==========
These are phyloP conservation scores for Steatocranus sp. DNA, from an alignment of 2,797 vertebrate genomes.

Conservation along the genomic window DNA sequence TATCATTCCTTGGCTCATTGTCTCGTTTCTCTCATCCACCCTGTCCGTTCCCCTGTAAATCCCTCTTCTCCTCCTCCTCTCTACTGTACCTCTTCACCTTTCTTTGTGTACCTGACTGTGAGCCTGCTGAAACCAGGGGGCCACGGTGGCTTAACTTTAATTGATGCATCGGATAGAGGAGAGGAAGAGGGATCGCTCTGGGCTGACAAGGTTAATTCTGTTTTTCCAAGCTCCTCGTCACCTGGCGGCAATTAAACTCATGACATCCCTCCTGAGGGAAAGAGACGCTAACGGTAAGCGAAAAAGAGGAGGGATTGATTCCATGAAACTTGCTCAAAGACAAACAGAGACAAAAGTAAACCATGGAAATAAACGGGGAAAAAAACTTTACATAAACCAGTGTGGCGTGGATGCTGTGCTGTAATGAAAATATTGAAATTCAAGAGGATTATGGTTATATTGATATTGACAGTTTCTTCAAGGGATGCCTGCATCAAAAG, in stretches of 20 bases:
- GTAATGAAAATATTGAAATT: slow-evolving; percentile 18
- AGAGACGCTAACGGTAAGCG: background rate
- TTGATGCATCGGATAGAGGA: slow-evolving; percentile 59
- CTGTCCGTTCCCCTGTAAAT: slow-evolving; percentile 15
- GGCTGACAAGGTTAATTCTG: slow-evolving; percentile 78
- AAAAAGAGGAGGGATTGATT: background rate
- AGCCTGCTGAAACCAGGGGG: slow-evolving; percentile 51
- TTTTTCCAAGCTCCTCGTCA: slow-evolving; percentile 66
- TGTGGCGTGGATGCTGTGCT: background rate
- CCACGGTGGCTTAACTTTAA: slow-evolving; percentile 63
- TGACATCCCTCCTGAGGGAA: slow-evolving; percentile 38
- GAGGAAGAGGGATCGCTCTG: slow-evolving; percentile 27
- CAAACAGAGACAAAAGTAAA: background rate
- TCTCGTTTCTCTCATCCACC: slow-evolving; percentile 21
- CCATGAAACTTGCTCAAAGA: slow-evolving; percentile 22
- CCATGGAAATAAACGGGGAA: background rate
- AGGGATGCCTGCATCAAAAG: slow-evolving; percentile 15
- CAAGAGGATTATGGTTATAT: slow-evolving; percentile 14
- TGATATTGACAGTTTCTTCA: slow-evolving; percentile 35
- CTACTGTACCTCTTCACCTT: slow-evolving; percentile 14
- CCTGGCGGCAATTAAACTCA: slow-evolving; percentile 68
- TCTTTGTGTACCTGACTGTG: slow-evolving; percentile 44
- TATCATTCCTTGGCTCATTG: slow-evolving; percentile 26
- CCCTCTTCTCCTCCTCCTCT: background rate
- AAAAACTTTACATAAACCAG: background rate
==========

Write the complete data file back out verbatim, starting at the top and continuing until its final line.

These are phyloP conservation scores for Steatocranus sp. DNA, from an alignment of 2,797 vertebrate genomes.

Conservation along the genomic window DNA sequence TATCATTCCTTGGCTCATTGTCTCGTTTCTCTCATCCACCCTGTCCGTTCCCCTGTAAATCCCTCTTCTCCTCCTCCTCTCTACTGTACCTCTTCACCTTTCTTTGTGTACCTGACTGTGAGCCTGCTGAAACCAGGGGGCCACGGTGGCTTAACTTTAATTGATGCATCGGATAGAGGAGAGGAAGAGGGATCGCTCTGGGCTGACAAGGTTAATTCTGTTTTTCCAAGCTCCTCGTCACCTGGCGGCAATTAAACTCATGACATCCCTCCTGAGGGAAAGAGACGCTAACGGTAAGCGAAAAAGAGGAGGGATTGATTCCATGAAACTTGCTCAAAGACAAACAGAGACAAAAGTAAACCATGGAAATAAACGGGGAAAAAAACTTTACATAAACCAGTGTGGCGTGGATGCTGTGCTGTAATGAAAATATTGAAATTCAAGAGGATTATGGTTATATTGATATTGACAGTTTCTTCAAGGGATGCCTGCATCAAAAG, in stretches of 20 bases:
- GTAATGAAAATATTGAAATT: slow-evolving; percentile 18
- AGAGACGCTAACGGTAAGCG: background rate
- TTGATGCATCGGATAGAGGA: slow-evolving; percentile 59
- CTGTCCGTTCCCCTGTAAAT: slow-evolving; percentile 15
- GGCTGACAAGGTTAATTCTG: slow-evolving; percentile 78
- AAAAAGAGGAGGGATTGATT: background rate
- AGCCTGCTGAAACCAGGGGG: slow-evolving; percentile 51
- TTTTTCCAAGCTCCTCGTCA: slow-evolving; percentile 66
- TGTGGCGTGGATGCTGTGCT: background rate
- CCACGGTGGCTTAACTTTAA: slow-evolving; percentile 63
- TGACATCCCTCCTGAGGGAA: slow-evolving; percentile 38
- GAGGAAGAGGGATCGCTCTG: slow-evolving; percentile 27
- CAAACAGAGACAAAAGTAAA: background rate
- TCTCGTTTCTCTCATCCACC: slow-evolving; percentile 21
- CCATGAAACTTGCTCAAAGA: slow-evolving; percentile 22
- CCATGGAAATAAACGGGGAA: background rate
- AGGGATGCCTGCATCAAAAG: slow-evolving; percentile 15
- CAAGAGGATTATGGTTATAT: slow-evolving; percentile 14
- TGATATTGACAGTTTCTTCA: slow-evolving; percentile 35
- CTACTGTACCTCTTCACCTT: slow-evolving; percentile 14
- CCTGGCGGCAATTAAACTCA: slow-evolving; percentile 68
- TCTTTGTGTACCTGACTGTG: slow-evolving; percentile 44
- TATCATTCCTTGGCTCATTG: slow-evolving; percentile 26
- CCCTCTTCTCCTCCTCCTCT: background rate
- AAAAACTTTACATAAACCAG: background rate